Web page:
On a weekend when Hollywood competed with Christmas gatherings and fierce snow storms in the Northeast and Southeast, “Little Fockers” was no. 1 at the box office.
The third installment of the Ben Stiller, Robert De Niro series of in-law comedy was to earn $34 million over the three-day weekend, and $48.3 million since opening on Wednesday, according to studio estimates Sunday. That was less than the debut of the 2004 sequel, “Meet the Fockers,” which opened to $46.1 million, but more than the original, “Meet the Parents,” which made $28.6 million in its opening weekend.
It was an over-all down weekend for Hollywood, which saw the blockbuster “Gulliver’s Travels” open Saturday to a weak two-day gross of $7.2 million, and last week’s top film, the 3-D sci-fi sequel “Tron: Legacy,” fall more than 54 percent to $20.1 million on the weekend, and a total of $88.3 million.
The big success was the Coen Brothers’ “True Grit,” which was the No. 2 film of the weekend with a better-than-expected $25.6 million, and a five-day gross of $36.8 million. The movie gave Joel and Ethan Coen their best opening weekend ever. The filmmakers’ previous top debut was “Burn After Reading,” which earned $19 million in its first weekend in 2008.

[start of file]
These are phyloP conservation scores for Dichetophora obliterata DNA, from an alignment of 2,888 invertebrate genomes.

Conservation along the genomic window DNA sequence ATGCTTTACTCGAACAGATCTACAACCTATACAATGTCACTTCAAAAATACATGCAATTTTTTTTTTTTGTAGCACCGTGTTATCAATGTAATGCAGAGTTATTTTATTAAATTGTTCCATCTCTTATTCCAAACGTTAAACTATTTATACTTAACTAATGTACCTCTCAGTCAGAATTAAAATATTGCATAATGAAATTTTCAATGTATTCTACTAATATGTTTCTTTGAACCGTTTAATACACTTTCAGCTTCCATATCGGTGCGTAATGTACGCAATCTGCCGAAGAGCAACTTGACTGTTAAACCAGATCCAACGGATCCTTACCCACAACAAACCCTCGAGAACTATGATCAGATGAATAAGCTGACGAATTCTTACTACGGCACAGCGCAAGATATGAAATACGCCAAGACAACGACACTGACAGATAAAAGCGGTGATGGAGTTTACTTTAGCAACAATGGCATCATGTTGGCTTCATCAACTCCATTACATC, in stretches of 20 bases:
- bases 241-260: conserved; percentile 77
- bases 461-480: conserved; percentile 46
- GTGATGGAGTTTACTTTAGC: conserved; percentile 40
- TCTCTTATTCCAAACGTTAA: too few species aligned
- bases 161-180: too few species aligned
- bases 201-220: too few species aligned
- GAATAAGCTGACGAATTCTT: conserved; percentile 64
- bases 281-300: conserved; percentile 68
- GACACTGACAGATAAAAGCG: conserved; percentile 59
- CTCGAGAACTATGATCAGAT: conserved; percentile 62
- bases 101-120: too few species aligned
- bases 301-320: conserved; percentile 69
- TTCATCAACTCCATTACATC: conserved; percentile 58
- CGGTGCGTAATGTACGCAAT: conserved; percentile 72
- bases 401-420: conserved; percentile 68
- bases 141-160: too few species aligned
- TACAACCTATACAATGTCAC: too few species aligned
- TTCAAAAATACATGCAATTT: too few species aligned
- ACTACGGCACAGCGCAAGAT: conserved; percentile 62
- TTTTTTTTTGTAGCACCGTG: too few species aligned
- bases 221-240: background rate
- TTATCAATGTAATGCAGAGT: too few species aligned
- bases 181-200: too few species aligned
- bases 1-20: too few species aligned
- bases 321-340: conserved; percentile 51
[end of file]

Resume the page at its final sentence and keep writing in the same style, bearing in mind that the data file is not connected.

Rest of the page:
“Little Fockers,” which adds kids to the mix, received overwhelmingly bad reviews but still lured moviegoers. “These characters are well-loved by audiences,” said Eddie Egan, president of marketing at Universal. “It’s a very positive result and hopefully a blueprint for success over the next few weeks when the larger moviegoing pool is available.”
It wasn’t an ideal holiday moviegoing weekend with Christmas Eve falling on a Friday (typically one of the biggest moviegoing nights of the week) and large snow storms hitting much of the East Coast. But even those factors aside, the mishmash of critical failures and underperforming blockbusters made it a notably lackluster holiday for Hollywood. It was 45 percent lower than the same weekend last year, when “Avatar” was in its second week of release, along with the premiere of hits like “Sherlock Holmes” and “It’s Complicated.”